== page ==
In 1911—when U.S. senators were chosen by state legislatures, not voters —all 15 Republicans fled the West Virginia Senate to prevent a quorum on a vote to fill the state’s two U.S. Senate seats. They snuck away and caught a train to Cincinnati, where they spent a week in a posh hotel, feted by Charles F. Taft, a local newspaper publisher who happened to be the brother of William Howard Taft, the Republican president of the United States. The stalemate ended with a deal: The Democrats got to pick the two U.S. senators while the GOP got to pick the next president of the state Senate.

In 1920, when the constitutional amendment to give women the right to vote had passed 35 of the 36 states necessary for ratification, two dozen members of the Tennessee House of Representatives fled to Decatur, Ala., in the hopes of preventing Tennessee from making woman suffrage a reality. They failed. Tennessee ratified the amendment, and it became the law of the land. Today, women not only vote but also serve in legislatures—and occasionally participate in quorum-busting road trips, just like the guys.

Perhaps the most preposterous quorum-busting episode in American history occurred in Rhode Island in 1924. At the time, Rhode Island state senators were elected from districts based on geography, not population, which meant that rural towns with few people had equal representation with densely populated cities. Senate Democrats, who tended to represent urban districts, pushed for a state constitutional convention to remedy that inequity, but the Republicans, who tended to represent rural districts, defeated the bill. The Democrats responded with a filibuster that blocked all legislation, including the state’s appropriation bill, causing state employees to go without pay.

The filibuster lasted for months, abetted by the state’s lieutenant governor, a Democrat, who presided over the Senate and refused to recognize any Republican senators. In June, after nearly six months of stalemate, things got ugly.

“One day last week, as the Senate was about to open, and the Lieutenant Governor was walking up the aisle,” Time magazine reported, “the President pro tem of the Senate, a Republican, mounted the rostrum and attempted to call the meeting to order and proceed with the Appropriation Bill. As the reading clerk began to read, a Democratic Senator snatched the bill from his hands. A general battle of fisticuffs ensued which the Sheriff was obliged to quell.”

A few days later, the Republicans tried a new tactic—gas warfare. A Republican placed a rag soaked in poison behind the rostrum. As the gas spread, several senators collapsed and the rest scurried. When the chamber was aired out and the Senate called back into session, the Republicans boycotted, claiming fear of “probable violence.” They fled to a hotel in Rutland, Mass., and stayed there for six months. Meanwhile, a consortium of banks lent the state enough money to pay its bills until the next Senate—which was overwhelmingly Republican—took office and finally passed an appropriations bill.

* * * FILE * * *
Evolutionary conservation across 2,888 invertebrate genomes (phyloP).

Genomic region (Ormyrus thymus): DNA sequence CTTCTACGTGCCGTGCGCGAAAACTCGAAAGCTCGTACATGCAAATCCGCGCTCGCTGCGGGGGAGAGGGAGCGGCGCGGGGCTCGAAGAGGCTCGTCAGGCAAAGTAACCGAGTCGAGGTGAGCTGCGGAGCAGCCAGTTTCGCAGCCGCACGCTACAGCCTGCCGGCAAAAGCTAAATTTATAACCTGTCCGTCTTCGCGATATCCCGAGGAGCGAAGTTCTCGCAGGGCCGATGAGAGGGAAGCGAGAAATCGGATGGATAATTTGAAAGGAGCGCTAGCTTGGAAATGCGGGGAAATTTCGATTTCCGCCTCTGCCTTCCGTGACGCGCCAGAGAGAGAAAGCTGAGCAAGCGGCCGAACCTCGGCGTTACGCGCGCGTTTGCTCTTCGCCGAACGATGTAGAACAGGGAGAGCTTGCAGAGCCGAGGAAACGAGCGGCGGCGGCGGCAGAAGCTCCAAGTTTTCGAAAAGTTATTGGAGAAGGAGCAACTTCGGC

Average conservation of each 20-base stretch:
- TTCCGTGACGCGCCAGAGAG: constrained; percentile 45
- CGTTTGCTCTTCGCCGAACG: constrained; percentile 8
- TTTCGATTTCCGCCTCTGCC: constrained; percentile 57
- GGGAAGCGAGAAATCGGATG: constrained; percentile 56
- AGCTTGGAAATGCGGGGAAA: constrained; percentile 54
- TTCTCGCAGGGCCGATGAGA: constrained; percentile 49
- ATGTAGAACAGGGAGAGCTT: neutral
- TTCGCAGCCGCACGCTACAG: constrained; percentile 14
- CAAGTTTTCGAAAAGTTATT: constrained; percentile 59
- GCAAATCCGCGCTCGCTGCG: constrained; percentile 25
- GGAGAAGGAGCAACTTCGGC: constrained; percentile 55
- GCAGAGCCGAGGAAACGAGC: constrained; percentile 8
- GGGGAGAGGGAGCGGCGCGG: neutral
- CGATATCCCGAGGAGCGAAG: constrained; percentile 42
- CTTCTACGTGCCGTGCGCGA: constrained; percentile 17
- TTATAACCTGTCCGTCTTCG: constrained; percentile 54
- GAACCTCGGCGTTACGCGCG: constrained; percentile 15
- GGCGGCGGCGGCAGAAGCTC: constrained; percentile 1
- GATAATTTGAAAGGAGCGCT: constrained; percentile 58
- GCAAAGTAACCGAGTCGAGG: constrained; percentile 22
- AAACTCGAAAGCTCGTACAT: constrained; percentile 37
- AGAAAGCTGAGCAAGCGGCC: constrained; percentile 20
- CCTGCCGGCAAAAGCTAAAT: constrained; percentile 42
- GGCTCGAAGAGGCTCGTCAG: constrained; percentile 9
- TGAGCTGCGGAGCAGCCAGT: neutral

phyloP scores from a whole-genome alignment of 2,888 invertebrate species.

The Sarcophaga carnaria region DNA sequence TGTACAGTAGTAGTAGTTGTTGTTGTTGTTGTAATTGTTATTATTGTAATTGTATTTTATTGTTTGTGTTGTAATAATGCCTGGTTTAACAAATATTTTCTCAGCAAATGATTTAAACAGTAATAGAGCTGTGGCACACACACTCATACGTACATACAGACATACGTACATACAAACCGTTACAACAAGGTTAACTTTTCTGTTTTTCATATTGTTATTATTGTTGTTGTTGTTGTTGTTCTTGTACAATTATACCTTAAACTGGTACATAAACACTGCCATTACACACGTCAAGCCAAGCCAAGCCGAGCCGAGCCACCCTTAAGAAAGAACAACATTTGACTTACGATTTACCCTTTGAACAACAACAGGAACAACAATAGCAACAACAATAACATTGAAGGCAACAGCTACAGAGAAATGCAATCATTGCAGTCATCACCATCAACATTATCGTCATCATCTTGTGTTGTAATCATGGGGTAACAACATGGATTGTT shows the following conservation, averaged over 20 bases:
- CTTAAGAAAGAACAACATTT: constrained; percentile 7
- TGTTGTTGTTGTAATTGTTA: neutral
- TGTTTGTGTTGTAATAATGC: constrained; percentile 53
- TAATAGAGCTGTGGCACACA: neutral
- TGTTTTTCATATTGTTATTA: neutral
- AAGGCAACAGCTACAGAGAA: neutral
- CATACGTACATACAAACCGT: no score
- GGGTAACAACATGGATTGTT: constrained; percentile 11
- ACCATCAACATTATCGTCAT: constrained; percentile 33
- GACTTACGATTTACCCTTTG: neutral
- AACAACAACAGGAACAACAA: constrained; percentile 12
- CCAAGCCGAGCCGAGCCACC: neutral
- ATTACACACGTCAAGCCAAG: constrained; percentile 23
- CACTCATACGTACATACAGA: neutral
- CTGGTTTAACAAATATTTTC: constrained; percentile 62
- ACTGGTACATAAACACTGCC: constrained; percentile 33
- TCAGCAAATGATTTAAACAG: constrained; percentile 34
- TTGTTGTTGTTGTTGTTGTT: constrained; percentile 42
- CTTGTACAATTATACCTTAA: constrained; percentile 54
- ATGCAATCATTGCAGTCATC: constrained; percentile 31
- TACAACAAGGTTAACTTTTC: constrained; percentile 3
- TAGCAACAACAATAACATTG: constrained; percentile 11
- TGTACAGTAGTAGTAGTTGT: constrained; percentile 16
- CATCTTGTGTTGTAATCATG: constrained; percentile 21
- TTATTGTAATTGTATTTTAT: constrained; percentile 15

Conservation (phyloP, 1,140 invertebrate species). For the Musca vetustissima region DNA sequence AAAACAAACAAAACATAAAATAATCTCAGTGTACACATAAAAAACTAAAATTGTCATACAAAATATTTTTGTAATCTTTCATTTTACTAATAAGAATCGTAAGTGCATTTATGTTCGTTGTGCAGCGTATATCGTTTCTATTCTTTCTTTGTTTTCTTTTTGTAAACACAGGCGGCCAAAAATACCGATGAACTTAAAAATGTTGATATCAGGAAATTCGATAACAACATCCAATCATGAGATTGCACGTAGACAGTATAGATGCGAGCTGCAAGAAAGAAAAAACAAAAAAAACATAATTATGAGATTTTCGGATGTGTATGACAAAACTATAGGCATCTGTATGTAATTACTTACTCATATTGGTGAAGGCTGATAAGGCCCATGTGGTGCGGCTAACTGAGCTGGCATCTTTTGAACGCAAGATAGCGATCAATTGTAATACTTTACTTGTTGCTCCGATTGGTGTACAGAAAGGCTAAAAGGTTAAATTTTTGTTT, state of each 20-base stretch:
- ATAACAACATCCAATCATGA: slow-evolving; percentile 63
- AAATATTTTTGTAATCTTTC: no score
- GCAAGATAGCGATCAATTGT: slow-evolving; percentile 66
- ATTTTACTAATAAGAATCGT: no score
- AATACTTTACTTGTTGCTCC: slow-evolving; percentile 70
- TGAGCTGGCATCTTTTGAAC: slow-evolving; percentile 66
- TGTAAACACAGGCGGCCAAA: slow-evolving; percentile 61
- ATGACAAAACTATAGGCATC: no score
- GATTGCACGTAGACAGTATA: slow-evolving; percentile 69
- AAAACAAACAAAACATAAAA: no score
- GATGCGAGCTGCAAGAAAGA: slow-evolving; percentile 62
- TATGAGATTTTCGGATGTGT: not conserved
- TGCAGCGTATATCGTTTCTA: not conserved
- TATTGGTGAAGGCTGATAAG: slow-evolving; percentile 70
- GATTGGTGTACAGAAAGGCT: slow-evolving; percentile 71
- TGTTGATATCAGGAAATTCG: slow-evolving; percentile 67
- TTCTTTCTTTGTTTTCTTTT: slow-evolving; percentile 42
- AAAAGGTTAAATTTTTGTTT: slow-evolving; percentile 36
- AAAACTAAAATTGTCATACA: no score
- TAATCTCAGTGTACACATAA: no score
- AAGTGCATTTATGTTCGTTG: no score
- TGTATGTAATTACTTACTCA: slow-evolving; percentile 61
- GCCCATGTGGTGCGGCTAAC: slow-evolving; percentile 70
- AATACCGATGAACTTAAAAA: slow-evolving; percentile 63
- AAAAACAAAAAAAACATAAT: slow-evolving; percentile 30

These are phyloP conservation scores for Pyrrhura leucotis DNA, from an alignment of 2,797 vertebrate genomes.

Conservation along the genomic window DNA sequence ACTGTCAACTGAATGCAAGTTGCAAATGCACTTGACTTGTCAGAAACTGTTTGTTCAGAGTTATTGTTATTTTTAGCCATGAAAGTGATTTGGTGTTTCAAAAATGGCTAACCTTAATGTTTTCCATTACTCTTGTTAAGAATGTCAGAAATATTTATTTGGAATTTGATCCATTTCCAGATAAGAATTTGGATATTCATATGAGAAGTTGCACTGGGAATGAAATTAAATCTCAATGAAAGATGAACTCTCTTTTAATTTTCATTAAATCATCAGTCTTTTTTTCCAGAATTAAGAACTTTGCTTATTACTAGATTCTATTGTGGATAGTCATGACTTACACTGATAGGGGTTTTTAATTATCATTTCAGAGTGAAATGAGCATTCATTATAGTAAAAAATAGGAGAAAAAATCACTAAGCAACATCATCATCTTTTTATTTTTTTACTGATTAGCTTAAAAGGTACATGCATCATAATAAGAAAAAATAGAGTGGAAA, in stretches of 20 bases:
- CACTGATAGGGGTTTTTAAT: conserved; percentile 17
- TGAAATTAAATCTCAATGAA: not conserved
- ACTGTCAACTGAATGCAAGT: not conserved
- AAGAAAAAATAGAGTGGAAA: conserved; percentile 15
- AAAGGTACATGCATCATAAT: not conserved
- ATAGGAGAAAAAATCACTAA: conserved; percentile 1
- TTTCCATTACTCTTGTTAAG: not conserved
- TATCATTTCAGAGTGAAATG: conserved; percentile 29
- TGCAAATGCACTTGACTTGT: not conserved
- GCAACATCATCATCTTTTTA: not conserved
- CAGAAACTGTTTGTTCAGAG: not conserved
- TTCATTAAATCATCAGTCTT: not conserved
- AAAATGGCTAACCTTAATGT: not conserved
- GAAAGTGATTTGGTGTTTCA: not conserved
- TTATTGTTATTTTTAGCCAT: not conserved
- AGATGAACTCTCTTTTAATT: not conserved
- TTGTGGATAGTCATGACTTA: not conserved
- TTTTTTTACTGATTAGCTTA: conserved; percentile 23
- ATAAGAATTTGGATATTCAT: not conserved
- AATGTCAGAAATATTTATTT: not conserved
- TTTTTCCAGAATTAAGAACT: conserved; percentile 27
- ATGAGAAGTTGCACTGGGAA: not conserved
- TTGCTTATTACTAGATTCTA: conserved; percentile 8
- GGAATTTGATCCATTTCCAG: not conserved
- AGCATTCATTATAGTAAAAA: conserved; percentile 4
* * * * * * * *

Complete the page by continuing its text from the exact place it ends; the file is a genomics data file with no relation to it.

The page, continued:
“The ‘stink bomb’ incident, drew national attention,” the Providence Journal reported “and made Rhode Island a laughingstock.” Of course, Rhode Island isn’t the only state legislature to claim to the title of national laughingstock. In 2003, it was Texas.

Guided by Tom Delay—a Republican congressman and the majority leader of the U.S. House of Representatives—Texas Republicans won control of the state legislature and decided to draw a new map of congressional districts to make sure Republicans won more seats. Naturally, Democrats weren’t happy. More than 50 House Democrats fled to Ardmore, Okla., and stayed for five days, long enough to kill the bill during that legislative session. When Republican Governor Rick Perry called a special legislative session to revive the redistricting bill, 11 Democrats in the state Senate prevented a quorum by fleeing to Albuquerque, N.M., where they remained for 46 days.

During that protracted donnybrook, both sides tried stunts to get their message out. The Democrats in Albuquerque staged a zany senatorial shirt-ironing contest, and Republicans in Austin put the faces of the missing on milk cartons. Ultimately, the Republicans won and passed their redistricting plan, although Delay was later convicted of money laundering in connection with a fundraising scheme to win that Republican legislative majority.

This winter, when Wisconsin’s Senate Democrats fled to a motel in Illinois to bust a quorum, a Texas Democrat who had endured the 46 days of exile in Albuquerque offered some hard-earned advice. “If you are going to be out for more than two weeks,” said Leticia Van de Putte, “call your spouse for conjugal visits.”

Abraham Lincoln couldn’t have said it better.


Originally published in the August 2011 issue of American History. To subscribe, click here.